Taqa would have to shell out at least 10 billion to enter Naturgy

The possible disembarkation of the Abu Dhabi energy company Taqa in Naturgy's capital with the purchase of at least 40% of the shares would mean that it would pay out at least 10,000 million euros, taking into account the current capitalization of the gasista plus the corresponding premium to current shareholders, according to market estimates.

Oliver Thansan
Oliver Thansan
16 April 2024 Tuesday 11:15
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Taqa would have to shell out at least 10 billion to enter Naturgy

The possible disembarkation of the Abu Dhabi energy company Taqa in Naturgy's capital with the purchase of at least 40% of the shares would mean that it would pay out at least 10,000 million euros, taking into account the current capitalization of the gasista plus the corresponding premium to current shareholders, according to market estimates.

Taqa is an Abu Dhabi multi-energy company owned 90% by the Abu Dhabi Developmental Holding Company fund; the remaining 10% is traded on the stock market. Negotiations between Taqa and the GIP and CVC funds, which own 40% of Naturgy, are well advanced and the sources consulted indicate that an agreement is very close. The same situation as the one with the gas company's first shareholder, Criteria, the holding chaired by Isidre Fainé, which has 26.7%. In the latter case, to agree the governance of the company between the two outstanding investors.

In the strictly economic aspect, the purchase by Taqa would involve the launch of a share acquisition offer (tb) for 100% of the capital, since the law obliges to do so when it exceeds 30% or controls the majority of the board of directors, both circumstances that would be met in the event that an agreement is finally signed on two negotiation tracks, on the one hand between Taqa and the CVC and GIP funds, and on the other, between the Abu Dhabi investor and Criteria. Yesterday, this last holding company confirmed to the National Stock Market Commission (CNMV) the existence of these contacts: "Criteria is in talks with the potential investment group, which has stated that it is in contact with one of the reference shareholders of Naturgy and interested in achieving a potential partnership agreement with Criteria”.

In this case, it will be interesting to know the position of La Caixa's investment holding, which is run by Ángel Simón, Criteria, historical controlling shareholder. The sources consulted indicate that it would participate in the tender together with Taqa, although not to acquire the same percentage. The aim of the Catalan group's holding would be to exceed the aforementioned limit of 30%, so that later, depending on the circumstances, if it chose to expand its participation, it could do so without having to formulate a new offer for 100%.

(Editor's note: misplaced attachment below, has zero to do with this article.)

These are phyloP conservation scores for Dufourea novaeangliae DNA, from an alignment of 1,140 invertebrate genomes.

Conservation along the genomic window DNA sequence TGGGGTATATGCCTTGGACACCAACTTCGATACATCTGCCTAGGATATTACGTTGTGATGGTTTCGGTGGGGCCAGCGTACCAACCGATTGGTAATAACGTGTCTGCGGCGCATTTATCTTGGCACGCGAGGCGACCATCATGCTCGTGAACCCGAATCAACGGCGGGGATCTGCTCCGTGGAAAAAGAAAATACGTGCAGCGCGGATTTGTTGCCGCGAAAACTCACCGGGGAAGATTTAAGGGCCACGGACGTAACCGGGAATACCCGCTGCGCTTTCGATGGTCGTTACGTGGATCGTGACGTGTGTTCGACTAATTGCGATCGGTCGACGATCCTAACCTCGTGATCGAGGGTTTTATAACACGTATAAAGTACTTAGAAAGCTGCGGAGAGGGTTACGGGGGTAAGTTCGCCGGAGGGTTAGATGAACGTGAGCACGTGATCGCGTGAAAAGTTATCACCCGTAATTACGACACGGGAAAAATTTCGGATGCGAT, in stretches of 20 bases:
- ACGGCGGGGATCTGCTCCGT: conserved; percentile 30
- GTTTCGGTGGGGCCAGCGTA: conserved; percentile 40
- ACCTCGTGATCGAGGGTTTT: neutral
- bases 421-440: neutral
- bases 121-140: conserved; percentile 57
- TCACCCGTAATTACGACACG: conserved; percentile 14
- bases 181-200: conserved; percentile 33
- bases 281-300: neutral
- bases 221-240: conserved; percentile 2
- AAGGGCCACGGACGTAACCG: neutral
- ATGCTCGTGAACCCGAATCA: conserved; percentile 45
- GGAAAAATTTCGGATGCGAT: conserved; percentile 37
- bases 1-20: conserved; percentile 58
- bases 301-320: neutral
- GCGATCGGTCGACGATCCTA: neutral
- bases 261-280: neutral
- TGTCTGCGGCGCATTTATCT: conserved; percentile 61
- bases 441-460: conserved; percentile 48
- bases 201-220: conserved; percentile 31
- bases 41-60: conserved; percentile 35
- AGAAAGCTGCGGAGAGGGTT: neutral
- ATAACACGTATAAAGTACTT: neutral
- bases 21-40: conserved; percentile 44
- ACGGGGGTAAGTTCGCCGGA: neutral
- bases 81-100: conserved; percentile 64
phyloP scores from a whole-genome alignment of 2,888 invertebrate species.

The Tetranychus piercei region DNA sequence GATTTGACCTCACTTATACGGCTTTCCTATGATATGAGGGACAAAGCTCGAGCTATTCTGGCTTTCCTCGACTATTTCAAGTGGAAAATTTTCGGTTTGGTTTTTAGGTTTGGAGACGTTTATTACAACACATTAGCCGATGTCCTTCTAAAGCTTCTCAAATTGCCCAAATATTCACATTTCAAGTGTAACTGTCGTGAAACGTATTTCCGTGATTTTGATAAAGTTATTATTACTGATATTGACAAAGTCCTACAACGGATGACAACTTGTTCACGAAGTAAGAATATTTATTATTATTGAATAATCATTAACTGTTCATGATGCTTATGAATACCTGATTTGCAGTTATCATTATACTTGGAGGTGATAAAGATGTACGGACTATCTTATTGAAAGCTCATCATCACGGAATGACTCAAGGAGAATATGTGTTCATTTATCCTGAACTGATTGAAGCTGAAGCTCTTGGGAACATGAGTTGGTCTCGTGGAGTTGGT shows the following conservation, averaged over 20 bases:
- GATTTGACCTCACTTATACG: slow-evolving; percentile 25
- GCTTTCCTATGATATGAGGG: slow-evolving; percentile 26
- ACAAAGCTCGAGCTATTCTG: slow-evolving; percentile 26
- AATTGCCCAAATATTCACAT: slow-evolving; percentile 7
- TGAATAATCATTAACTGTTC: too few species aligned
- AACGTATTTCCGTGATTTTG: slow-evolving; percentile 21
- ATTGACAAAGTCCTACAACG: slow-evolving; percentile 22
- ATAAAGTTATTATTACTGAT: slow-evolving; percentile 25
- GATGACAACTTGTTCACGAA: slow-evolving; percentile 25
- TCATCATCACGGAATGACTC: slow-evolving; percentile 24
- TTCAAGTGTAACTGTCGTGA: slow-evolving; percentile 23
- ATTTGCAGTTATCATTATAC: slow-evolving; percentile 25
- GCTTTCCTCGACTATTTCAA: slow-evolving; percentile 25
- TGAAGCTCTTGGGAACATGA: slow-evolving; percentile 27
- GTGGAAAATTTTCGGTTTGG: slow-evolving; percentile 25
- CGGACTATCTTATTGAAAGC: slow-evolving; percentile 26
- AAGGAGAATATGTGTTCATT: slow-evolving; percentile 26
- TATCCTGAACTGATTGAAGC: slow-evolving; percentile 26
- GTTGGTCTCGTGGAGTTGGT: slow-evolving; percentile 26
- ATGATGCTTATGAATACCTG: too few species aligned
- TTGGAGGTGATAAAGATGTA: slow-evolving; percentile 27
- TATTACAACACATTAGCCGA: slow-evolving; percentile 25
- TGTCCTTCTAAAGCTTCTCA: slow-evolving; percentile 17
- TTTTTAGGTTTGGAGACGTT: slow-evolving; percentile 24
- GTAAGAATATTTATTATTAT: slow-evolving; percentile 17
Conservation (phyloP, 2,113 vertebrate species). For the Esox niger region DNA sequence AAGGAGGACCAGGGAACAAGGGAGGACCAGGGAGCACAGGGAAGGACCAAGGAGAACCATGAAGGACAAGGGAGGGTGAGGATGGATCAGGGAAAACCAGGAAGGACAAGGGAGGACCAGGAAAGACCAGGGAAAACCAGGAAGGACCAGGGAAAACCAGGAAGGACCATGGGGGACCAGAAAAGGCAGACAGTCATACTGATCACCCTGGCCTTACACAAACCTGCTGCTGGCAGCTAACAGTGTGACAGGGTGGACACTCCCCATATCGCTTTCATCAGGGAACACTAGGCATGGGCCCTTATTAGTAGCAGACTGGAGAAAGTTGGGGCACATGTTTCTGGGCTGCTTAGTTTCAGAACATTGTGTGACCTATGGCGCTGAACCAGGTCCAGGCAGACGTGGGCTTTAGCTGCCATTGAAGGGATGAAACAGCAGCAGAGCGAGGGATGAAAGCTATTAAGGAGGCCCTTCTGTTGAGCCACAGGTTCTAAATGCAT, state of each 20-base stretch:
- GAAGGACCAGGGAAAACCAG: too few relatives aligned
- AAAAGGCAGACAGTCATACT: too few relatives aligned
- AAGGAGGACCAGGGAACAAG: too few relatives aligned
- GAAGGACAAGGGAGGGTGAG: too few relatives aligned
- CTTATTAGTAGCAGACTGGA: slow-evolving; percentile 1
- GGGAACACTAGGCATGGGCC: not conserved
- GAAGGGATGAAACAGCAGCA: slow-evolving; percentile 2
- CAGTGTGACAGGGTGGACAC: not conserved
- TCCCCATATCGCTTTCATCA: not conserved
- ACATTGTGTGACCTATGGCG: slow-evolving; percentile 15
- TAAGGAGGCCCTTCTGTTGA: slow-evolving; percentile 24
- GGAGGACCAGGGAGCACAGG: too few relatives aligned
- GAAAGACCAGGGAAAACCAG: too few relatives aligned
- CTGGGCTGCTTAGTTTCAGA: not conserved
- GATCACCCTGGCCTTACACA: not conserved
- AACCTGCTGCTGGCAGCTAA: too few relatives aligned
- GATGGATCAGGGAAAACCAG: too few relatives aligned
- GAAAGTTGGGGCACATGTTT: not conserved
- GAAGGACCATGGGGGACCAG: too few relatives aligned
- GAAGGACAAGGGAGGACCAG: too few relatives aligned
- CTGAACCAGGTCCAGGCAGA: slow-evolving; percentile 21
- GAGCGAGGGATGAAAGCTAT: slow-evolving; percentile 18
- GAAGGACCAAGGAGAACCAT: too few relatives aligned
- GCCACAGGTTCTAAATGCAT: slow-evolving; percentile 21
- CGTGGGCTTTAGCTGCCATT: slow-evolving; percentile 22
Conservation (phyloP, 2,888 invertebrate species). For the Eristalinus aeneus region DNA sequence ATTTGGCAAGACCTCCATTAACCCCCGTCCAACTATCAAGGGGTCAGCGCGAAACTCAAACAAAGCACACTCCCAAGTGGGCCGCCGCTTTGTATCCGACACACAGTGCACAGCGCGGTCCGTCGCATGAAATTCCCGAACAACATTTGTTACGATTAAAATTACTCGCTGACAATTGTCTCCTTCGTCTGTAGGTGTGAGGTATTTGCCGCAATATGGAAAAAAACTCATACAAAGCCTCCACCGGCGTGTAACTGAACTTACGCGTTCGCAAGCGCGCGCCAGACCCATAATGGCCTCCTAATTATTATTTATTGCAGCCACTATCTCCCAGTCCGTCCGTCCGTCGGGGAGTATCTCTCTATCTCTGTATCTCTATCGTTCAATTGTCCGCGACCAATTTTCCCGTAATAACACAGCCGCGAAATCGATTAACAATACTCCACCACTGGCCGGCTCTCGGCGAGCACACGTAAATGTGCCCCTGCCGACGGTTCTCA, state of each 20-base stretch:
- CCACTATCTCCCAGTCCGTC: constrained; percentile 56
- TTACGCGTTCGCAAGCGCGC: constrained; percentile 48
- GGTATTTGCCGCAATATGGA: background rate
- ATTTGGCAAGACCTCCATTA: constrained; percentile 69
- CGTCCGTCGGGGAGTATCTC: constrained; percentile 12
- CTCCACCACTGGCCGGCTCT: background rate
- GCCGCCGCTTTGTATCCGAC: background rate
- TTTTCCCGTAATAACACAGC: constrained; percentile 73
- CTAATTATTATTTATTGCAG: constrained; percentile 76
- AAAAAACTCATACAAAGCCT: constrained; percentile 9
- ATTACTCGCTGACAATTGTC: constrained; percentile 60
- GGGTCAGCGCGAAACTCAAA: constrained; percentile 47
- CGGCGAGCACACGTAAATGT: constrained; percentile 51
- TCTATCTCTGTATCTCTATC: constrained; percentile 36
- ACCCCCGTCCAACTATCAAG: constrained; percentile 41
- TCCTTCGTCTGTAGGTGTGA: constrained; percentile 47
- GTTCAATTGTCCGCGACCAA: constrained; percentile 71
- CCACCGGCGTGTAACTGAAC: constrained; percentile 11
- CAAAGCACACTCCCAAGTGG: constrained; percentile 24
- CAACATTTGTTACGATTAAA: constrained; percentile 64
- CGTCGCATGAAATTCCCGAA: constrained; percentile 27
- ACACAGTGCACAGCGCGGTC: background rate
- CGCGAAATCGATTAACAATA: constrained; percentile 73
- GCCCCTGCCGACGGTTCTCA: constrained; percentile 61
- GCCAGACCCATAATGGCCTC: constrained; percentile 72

Also, it should be taken into account that Taqa and Criteria would contemplate an agreement between shareholders to jointly control the company and in which the fundamental element is to maintain joint authority over Naturgy's strategic decisions and appointments to the board, starting with the executive president, who would maintain the status of independent from the current one.

An additional element for La Caixa to strengthen its presence in Naturgy's capital without unbalancing its diversification policy with investments on other fronts, such as expanding in a certain way its stake in Telefónica, another of its strategic investments. Much more stable is the package in Criteria's first shareholder, in terms of volume and valuation, as well as dividends obtained, CaixaBank. In this, the holding has 31% and, as a result of the agreements with the European Central Bank (ECB) and its own investment criteria, it cannot take it further.

The hypothetical takeover of Naturgy will also be a challenge for the third fund present in Naturgy, IFM, with 15% and which since joining the company has maintained tense relations with the other major partners. If it decided not to sell its shares, it would be outright outnumbered by the other two major shareholders, who would have at least 70% of the capital, with a formal alliance to control it. In other words, IFM would remain as a passive investor who would collect the dividend and the hypothetical benefits of a future revaluation of the share in the market.